Tracey v. Wayne County Detention Center et al, No. 6:2018cv00300 - Document 7 (E.D. Ky. 2018)

Court Description: MEMORANDUM OPINION & ORDER: 1) Tracey's claim for a violation of his Eighth Amendment right to be free from cruel and unusual punishment is DISMISSED WITH PREJUDICE; 2) Any state law claims Tracey wishes to assert in this action are DISMISSED; 3) Matter is DISMISSED and STRICKEN; 4) Jgm shall be entered. Signed by Judge Karen K. Caldwell on 12/11/18.(MRS)cc: COR, Pro Se Filer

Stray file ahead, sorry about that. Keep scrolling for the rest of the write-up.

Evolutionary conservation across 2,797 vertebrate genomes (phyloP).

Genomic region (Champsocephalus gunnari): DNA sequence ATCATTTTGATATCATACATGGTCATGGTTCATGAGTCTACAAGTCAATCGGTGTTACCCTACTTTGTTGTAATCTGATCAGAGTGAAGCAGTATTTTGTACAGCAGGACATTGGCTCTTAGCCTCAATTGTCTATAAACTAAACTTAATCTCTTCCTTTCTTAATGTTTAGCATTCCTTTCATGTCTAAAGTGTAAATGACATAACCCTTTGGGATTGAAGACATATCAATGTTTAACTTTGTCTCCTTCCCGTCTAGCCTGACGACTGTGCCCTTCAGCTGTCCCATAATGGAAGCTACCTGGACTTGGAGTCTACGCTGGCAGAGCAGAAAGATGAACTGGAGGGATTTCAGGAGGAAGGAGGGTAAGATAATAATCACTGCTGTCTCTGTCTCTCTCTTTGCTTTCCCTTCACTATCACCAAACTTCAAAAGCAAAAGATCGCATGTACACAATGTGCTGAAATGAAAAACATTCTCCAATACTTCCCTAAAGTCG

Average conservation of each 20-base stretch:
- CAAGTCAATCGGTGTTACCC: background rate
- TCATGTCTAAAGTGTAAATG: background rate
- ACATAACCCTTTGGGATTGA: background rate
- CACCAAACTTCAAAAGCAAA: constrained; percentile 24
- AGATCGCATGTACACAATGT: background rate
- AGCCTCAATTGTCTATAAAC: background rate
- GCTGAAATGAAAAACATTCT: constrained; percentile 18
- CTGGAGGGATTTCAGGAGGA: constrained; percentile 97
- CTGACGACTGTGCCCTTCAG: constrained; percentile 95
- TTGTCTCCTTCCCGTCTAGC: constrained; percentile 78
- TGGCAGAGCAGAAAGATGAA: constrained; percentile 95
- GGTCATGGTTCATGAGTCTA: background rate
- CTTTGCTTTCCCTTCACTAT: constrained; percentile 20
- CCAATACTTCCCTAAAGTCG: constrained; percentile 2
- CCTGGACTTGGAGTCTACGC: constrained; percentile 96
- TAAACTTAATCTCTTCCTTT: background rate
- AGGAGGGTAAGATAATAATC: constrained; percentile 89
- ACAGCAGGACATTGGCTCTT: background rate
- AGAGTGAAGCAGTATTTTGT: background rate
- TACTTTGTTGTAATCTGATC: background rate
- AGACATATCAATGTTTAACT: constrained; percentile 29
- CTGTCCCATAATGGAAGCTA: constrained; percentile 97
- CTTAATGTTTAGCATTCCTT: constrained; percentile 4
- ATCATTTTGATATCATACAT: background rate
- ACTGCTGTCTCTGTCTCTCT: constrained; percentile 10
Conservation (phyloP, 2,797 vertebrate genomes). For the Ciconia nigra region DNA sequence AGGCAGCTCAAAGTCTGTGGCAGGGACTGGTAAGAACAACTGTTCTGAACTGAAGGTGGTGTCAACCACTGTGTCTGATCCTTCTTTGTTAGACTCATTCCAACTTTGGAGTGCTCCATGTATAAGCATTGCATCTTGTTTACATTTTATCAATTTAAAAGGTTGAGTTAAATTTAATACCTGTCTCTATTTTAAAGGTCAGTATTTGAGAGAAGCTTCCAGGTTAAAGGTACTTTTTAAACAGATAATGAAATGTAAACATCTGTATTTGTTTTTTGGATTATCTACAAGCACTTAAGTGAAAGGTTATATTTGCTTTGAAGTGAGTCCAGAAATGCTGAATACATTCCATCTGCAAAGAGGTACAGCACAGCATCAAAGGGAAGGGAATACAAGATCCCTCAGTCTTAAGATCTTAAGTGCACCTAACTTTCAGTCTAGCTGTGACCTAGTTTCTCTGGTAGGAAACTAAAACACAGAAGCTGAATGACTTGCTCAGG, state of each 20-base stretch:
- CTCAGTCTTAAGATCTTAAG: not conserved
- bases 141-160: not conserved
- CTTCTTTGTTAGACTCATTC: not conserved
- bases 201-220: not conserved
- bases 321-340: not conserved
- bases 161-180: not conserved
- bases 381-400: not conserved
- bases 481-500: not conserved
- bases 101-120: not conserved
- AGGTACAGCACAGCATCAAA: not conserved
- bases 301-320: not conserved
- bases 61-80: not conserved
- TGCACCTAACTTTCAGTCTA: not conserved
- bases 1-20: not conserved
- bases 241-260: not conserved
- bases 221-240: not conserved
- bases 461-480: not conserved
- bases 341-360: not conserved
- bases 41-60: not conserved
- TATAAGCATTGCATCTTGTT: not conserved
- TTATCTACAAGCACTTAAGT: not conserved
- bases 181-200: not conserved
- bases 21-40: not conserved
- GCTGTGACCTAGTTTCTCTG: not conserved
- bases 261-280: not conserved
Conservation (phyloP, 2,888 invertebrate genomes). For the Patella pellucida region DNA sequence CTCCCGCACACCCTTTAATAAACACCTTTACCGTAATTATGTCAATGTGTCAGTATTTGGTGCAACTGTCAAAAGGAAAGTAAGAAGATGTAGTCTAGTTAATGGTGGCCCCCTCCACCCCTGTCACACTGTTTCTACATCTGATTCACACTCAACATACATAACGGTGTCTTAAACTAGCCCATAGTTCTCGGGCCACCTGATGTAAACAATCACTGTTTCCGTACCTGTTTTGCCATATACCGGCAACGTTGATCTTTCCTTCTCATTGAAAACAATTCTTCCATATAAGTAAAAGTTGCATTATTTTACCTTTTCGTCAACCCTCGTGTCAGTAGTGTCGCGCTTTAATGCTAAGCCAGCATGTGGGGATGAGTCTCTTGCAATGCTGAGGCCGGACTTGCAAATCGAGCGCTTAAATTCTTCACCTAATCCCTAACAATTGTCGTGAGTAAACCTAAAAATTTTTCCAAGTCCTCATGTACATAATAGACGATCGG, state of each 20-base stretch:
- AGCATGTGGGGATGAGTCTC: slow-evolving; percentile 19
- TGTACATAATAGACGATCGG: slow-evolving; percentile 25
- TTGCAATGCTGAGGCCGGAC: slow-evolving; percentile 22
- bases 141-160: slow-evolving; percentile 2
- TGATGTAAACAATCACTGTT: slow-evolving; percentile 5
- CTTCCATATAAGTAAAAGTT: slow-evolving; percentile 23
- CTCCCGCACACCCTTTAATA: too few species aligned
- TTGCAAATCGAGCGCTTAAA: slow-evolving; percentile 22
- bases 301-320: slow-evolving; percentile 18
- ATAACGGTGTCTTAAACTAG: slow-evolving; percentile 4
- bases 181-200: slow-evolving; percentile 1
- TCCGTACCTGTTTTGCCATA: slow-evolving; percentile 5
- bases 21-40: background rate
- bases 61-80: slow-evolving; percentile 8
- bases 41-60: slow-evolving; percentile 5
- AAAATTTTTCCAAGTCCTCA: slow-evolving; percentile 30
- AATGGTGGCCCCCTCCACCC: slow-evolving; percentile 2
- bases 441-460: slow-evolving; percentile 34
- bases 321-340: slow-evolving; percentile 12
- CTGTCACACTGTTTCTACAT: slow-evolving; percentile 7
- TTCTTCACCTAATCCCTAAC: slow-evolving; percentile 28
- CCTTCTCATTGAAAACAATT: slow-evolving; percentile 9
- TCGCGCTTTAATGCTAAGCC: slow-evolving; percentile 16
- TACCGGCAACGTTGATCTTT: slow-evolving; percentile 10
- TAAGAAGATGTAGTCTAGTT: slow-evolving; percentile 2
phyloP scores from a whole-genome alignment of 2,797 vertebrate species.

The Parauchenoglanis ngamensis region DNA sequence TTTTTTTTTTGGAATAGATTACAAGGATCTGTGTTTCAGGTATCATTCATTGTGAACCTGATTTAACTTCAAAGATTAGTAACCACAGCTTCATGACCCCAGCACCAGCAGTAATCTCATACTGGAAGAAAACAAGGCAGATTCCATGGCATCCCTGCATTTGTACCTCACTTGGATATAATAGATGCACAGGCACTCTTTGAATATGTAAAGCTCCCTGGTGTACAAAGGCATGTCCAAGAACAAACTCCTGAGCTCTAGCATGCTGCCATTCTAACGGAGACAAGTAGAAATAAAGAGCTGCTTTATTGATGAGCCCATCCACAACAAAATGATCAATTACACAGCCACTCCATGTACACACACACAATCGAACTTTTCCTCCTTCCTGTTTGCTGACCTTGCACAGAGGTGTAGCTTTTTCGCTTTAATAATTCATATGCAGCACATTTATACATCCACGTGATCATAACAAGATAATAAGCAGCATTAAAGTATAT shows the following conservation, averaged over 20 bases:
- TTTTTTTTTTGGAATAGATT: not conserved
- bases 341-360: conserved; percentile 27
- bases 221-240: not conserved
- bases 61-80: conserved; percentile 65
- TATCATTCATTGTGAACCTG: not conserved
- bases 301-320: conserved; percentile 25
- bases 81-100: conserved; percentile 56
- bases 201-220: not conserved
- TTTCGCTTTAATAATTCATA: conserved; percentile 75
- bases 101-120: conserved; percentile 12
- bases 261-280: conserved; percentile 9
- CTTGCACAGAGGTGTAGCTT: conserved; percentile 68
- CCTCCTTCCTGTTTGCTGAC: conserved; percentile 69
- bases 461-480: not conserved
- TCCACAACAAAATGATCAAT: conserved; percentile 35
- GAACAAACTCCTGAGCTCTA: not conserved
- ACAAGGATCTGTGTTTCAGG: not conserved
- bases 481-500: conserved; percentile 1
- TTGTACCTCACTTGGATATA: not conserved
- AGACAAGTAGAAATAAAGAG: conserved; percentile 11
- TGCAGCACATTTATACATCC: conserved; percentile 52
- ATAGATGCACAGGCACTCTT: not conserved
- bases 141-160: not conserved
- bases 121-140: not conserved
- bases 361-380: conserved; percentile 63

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UNITED STATES DISTRICT COURT EASTERN DISTRICT OF KENTUCKY SOUTHERN DIVISION LONDON ADAM W. TRACEY, Plaintiff, Civil Action No. 6:18-cv-300-KKC V. WAYNE COUNTY DETENTION CENTER, et al., MEMORANDUM OPINION AND ORDER Defendants. *** *** *** *** Pro se plaintiff Adam Tracey claims, among other things, that he received negligent medical care after a fellow inmate started a fire at the Wayne County Detention Center and Tracey was exposed to the smoke. Tracey has been granted pauper status and his complaint is now before the Court for initial screening. Pursuant to 28 U.S.C. § 1915(e)(2), the Court shall dismiss any portion of Tracey’s complaint that is frivolous, malicious, or fails to state a claim upon which relief may be granted. 28 U.S.C. § 1915(e)(2)(B). For the reasons that follow, Tracey’s civil rights complaint fails to state a claim upon which relief may be granted, and this action will be dismissed. In his complaint, Tracey states that in or around May 2017 when he was confined at the Wayne County Detention Center, an inmate housed across from him in a four-person solitary confinement area started a fire in his cell. [R. 1 at 2.] Although the complaint suggests Tracey was eventually evacuated, Tracey alleges a variety of ongoing health problems due to the smoke exposure he suffered as a result of the fire. Tracey claims that he was not promptly evaluated by medical professionals after the fire, and he further claims that he still suffers from breathing problems, panic attacks, and nightmares. [Id. at 3-4.] Although Tracey uses the Court’s standard civil rights complaint form in this action, Tracey never refers to 42 U.S.C. § 1983 or any particular constitutional right that was violated. Instead, in response to the form’s question regarding which rights Tracey feels have been abridged, Tracey alleges “[g]eneral negligence, medical negligence, intentional infliction of emotional distress and cruel [and] unusual punishment.” [R. 1 at 5.] Construing Tracey’s complaint with the liberality afforded to pro se plaintiffs, the Court finds that Tracey’s reference to “cruel [and] unusual punishment” constitutes a claim for a violation of his Eighth Amendment rights. The Court further finds that Tracey’s other references to general negligence, medical negligence, and intentional infliction of emotional distress allege violations not of his federal constitutional rights but, rather, Kentucky tort law. The Court first addresses Tracey’s construed claim that his rights under the Eighth Amendment to the United States Constitution were violated when the defendants failed to provide him with adequate medical care. In order to state a cognizable Eighth Amendment claim for inadequate medical care, “a prisoner must allege acts or omissions sufficiently harmful to evidence deliberate indifference to the plaintiff’s serious medical needs.” Estelle v. Gamble, 429 U.S. 97, 106 (1976). Such a claim involves a two-part inquiry with both an objective and a subjective component: (1) the plaintiff must allege a sufficiently serious medical need, and (2) the plaintiff must allege facts that “show that the official being sued subjectively perceived facts from which to infer substantial risk to the prisoner, that he did in fact draw the inference, and that he then disregarded that risk.” Johnson v. Karnes, 398 F.3d 868, 874 (6th Cir. 2005) (quoting Comstock v. McCrary, 273 F.3d 693, 607 (6th Cir. 2001)). Notably, allegations of medical negligence do not rise to the level of an Eighth Amendment violation. See, e.g., Comstock, 273 F.3d at 703. Here, even if the Court assumed that the smoke exposure suffered by Tracey was a serious medical need, Tracey has not alleged that any of the defendants deliberately ignored his objectively 2 serious need for treatment. Tracey’s complaint, at best, states a claim for medical negligence on the part of the defendants, which is not enough to recover damages for a constitutional violation under 42 U.S.C. § 1983. Indeed, the Sixth Circuit Court of Appeals has made clear that “the requirement that the official have subjectively perceived a risk of harm and then disregarded it is meant to prevent the constitutionalization of medical malpractice claims; thus, a plaintiff alleging deliberate indifference must show more than negligence or the misdiagnosis of an ailment.” Johnson, 398 F.3d at 875 (quoting Comstock, 273 F.3d at 703). Because Tracey’s complaint does not allege the necessary elements of an Eighth Amendment claim, his cruel and unusual punishment claim against the defendants is appropriately dismissed at the screening stage. Tracey has failed to state an Eighth Amendment claim upon which relief may be granted, and the Prison Litigation Reform Act therefore provides for dismissal of that claim. See 28 U.S.C. § 1915(e)(2)(B). The remaining allegations in Tracey’s complaint reference general negligence, medical negligence, and intentional infliction of emotional distress—all violations of Kentucky tort law, not federal constitutional law. The Court reaches no conclusion as to any state law medical malpractice, negligence, or other tort claims Tracey may wish to assert. Instead, the Court will decline to exercise its supplemental jurisdiction over any such claims, as this Court has no independent basis for jurisdiction over those claims aside from the dismissed Eighth Amendment claim. See 28 U.S.C. § 1367(c)(3); Musson Theatrical, Inc. v. Fed. Exp. Corp., 89 F.3d 1244, 1255 (6th Cir. 1996) (“After a 12(b)(6) dismissal, there is a strong presumption in favor of dismissing supplemental claims.”). 3 Accordingly, the Court hereby ORDERS as follows: 1. Tracey’s claim for a violation of his Eighth Amendment right to be free from cruel and unusual punishment is DISMISSED WITH PREJUDICE; 2. Any state law claims Tracey wishes to assert in this action are DISMISSED WITHOUT PREJUDICE; 3. This matter is DISMISSED and STRICKEN from the Court’s active docket; and 4. Judgment shall be entered contemporaneously herewith. Dated December 11, 2018. 4